The resulting piece responds to both of these classic lockdown feelings. Satisfying both a craving for comfort and a thirst for adventure, HOTLINE is an interactive outer space game wrapped in the nostalgic medium of a one-to-one call. Simulating the famous 1969 phone call to the moon, participants will be invited to dial the provided number and 'hack' the call between president Nixon and astronauts Neil and Buzz.
"It asks, do you want to listen and think and dream or do you want to press loads of buttons and solve this escape-room puzzle?" explains Gasson of the piece, that was devised alongside artists Meghan Tyler and Nima Séne, and commissioned by Tron Theatre. They're keen to clarify that it won't just be pure escapism, though. "At the time of the phone call, the Civil Rights Movement was happening, Stonewall had just happened. There's a song we use in the show, Whitey On the Moon, which explicitly says, why are we spending millions of dollars sending two white guys to the moon when look around you? We're interested in that perspective."
It's not the first time artists have explored the dramatic potential of the COVID-proof call. Back in June, Scottish artist Zoë Irvine collaborated with the Bergen National Opera to create This Evening's Performance Has Not Be Cancelled – a call centre that connected callers to 'ushers', creatives who had worked on opera productions all over Europe that had ended up being cancelled due to COVID-19. The ushers shared music and stories from their lost productions.
"I was struck by the intimacy of the experience," says Rachel Boyd, a participant. "We ended up discussing the experience of making calls, and how the technology had changed. [The usher's] generation was the time of landlines and telephone boxes, geared by loose change, whereas now I feel that the impetus to make a telephone call is so often geared by the negative – it's the reserve of communicating bad news. Even counselling and 'listening services' are adapting the short-hand of instant messaging."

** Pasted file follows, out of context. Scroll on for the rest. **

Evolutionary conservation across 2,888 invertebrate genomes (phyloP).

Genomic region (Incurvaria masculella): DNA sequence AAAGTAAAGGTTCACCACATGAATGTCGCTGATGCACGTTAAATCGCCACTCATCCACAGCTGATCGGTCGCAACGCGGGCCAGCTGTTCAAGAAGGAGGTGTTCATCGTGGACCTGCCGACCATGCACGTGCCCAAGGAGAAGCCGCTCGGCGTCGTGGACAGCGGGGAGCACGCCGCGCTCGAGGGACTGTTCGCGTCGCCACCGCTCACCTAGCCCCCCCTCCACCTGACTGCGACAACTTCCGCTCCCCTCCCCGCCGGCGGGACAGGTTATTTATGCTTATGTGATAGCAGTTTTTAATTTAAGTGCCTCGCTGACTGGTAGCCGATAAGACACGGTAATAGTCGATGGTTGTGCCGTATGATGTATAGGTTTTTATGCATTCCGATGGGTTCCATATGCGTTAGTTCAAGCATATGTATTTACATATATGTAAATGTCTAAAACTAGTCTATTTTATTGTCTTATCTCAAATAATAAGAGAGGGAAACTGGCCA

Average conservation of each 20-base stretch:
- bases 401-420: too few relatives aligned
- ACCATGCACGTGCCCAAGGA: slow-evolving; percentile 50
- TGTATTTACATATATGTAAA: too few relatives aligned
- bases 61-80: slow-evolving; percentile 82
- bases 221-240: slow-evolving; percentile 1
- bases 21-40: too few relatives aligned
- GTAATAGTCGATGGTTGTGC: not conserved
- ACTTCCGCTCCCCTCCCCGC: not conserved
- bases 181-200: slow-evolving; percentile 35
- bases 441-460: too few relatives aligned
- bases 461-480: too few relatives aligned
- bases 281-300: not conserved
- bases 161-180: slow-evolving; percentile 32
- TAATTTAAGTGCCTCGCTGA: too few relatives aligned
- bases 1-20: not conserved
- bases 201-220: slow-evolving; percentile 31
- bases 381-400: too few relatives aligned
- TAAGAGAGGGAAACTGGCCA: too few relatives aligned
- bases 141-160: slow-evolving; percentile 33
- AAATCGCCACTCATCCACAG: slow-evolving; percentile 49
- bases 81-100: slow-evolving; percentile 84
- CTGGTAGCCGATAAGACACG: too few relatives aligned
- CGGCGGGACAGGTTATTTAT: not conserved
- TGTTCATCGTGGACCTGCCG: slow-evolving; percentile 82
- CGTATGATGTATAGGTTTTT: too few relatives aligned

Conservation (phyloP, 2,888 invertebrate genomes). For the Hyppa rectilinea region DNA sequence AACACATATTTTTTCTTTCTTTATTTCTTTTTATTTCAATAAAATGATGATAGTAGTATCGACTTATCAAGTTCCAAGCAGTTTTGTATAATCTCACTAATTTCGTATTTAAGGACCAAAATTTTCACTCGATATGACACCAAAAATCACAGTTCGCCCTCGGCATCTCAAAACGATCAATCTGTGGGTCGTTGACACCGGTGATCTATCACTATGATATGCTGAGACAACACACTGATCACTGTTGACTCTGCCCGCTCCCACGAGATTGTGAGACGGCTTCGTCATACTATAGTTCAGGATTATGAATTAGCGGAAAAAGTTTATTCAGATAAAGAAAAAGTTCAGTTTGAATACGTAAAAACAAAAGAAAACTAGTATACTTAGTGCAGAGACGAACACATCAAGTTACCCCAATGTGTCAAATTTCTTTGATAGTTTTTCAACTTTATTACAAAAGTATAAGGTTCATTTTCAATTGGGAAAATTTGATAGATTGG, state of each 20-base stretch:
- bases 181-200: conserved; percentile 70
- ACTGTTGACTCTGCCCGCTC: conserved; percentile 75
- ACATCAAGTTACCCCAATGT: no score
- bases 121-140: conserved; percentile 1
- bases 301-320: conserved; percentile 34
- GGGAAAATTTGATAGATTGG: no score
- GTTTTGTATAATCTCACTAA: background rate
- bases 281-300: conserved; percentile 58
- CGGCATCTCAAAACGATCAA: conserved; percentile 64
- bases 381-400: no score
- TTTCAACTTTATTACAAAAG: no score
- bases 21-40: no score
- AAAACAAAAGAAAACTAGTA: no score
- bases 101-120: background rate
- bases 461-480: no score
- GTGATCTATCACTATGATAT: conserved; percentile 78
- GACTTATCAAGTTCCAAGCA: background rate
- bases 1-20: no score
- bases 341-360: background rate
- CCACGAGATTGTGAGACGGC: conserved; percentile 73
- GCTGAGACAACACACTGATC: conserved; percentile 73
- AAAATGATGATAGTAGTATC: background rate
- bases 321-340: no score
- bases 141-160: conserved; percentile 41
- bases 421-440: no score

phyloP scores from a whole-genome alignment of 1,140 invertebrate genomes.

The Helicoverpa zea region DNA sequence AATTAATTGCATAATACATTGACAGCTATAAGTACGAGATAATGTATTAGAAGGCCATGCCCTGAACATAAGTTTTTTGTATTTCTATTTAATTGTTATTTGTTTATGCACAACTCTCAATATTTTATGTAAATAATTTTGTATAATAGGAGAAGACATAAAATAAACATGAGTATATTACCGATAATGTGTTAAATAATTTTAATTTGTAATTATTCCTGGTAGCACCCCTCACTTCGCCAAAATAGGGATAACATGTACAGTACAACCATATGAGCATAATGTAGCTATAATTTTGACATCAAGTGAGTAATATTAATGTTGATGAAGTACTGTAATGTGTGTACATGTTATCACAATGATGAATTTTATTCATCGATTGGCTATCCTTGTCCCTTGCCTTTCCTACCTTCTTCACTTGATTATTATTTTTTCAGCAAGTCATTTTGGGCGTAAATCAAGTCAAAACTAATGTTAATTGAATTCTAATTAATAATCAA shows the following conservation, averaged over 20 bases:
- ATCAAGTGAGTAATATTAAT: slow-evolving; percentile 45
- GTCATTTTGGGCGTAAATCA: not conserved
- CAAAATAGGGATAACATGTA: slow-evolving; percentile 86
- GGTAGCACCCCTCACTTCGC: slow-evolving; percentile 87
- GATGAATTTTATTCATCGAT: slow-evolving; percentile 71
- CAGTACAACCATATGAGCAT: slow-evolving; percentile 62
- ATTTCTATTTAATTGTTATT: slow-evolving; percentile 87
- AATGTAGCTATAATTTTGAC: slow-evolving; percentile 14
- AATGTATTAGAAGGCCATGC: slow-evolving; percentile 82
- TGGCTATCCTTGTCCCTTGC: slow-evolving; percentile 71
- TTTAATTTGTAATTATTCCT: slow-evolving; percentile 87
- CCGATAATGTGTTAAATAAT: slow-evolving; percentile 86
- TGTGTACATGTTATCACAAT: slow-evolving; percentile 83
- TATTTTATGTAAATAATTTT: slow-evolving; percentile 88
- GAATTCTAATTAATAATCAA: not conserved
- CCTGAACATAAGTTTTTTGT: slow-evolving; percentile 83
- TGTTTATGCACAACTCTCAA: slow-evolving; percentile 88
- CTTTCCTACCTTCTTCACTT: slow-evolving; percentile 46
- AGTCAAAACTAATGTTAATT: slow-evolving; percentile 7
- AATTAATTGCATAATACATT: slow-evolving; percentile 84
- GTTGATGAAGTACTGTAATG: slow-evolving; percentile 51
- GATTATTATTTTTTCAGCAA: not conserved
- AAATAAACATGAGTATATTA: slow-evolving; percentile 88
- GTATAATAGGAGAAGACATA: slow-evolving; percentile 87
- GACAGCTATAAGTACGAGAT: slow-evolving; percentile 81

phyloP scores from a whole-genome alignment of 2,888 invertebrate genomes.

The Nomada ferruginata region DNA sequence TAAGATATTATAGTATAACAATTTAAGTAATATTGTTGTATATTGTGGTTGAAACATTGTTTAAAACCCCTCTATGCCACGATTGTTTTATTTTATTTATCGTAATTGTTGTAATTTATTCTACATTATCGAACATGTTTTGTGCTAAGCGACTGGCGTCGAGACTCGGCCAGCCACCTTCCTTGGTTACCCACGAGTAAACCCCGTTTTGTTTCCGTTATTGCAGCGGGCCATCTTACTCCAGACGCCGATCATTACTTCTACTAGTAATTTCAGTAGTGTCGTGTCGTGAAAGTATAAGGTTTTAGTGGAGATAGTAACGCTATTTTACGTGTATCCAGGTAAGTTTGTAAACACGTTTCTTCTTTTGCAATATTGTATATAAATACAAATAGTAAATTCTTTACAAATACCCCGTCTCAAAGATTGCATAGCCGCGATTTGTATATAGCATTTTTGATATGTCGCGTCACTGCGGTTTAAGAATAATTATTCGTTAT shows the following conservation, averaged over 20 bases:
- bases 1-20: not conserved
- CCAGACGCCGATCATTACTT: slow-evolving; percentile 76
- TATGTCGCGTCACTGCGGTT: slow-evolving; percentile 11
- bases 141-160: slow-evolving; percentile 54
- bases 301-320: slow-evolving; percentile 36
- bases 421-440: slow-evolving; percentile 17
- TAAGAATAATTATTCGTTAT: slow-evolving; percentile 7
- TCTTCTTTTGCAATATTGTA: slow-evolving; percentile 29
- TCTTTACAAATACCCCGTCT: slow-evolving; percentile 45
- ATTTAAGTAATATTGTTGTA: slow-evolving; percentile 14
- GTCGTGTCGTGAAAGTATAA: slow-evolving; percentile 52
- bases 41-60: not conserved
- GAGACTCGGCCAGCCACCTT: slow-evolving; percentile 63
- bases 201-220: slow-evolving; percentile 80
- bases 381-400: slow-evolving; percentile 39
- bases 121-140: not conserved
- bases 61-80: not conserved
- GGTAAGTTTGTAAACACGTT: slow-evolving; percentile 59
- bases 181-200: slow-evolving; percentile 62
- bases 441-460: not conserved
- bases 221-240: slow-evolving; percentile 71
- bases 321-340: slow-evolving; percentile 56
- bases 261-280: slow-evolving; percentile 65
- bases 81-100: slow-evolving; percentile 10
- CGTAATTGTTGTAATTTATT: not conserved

For Irvine, who works primarily with sound and has created 'phone shows' before, the live, audio-only aspect was a very deliberate decision. "The phone call provides a liveness and an intimacy that Zoom is missing," she says. "By focusing on the auditory it feels less invasive – but at the same time there is nowhere to hide."
That liveness and intimacy is part of what makes the call between Nixon and the Apollo 11 astronauts so compelling. To Gasson and Frances, it also represents what we are capable of when we dream big. By throwing us into the world of such a wondrous phone call, HOTLINE may provoke audiences to reevaluate the potential of the newer technologies at our fingertips. "The sheer boldness of that vision is what we need now in our approach to anti-racism, to transphobia, to building a more fair and equal society," reflects Gasson. "We're interested in the powerful joy of a dream that big."
Call HOTLINE anytime between 26 Feb and 6 Mar; sign up at tron.co.uk/hotline-launch-registration to receive the number when lines open
Listen to extracts from This Evening's Performance Will Not Be Cancelled at thiseveningsperformance.net/listen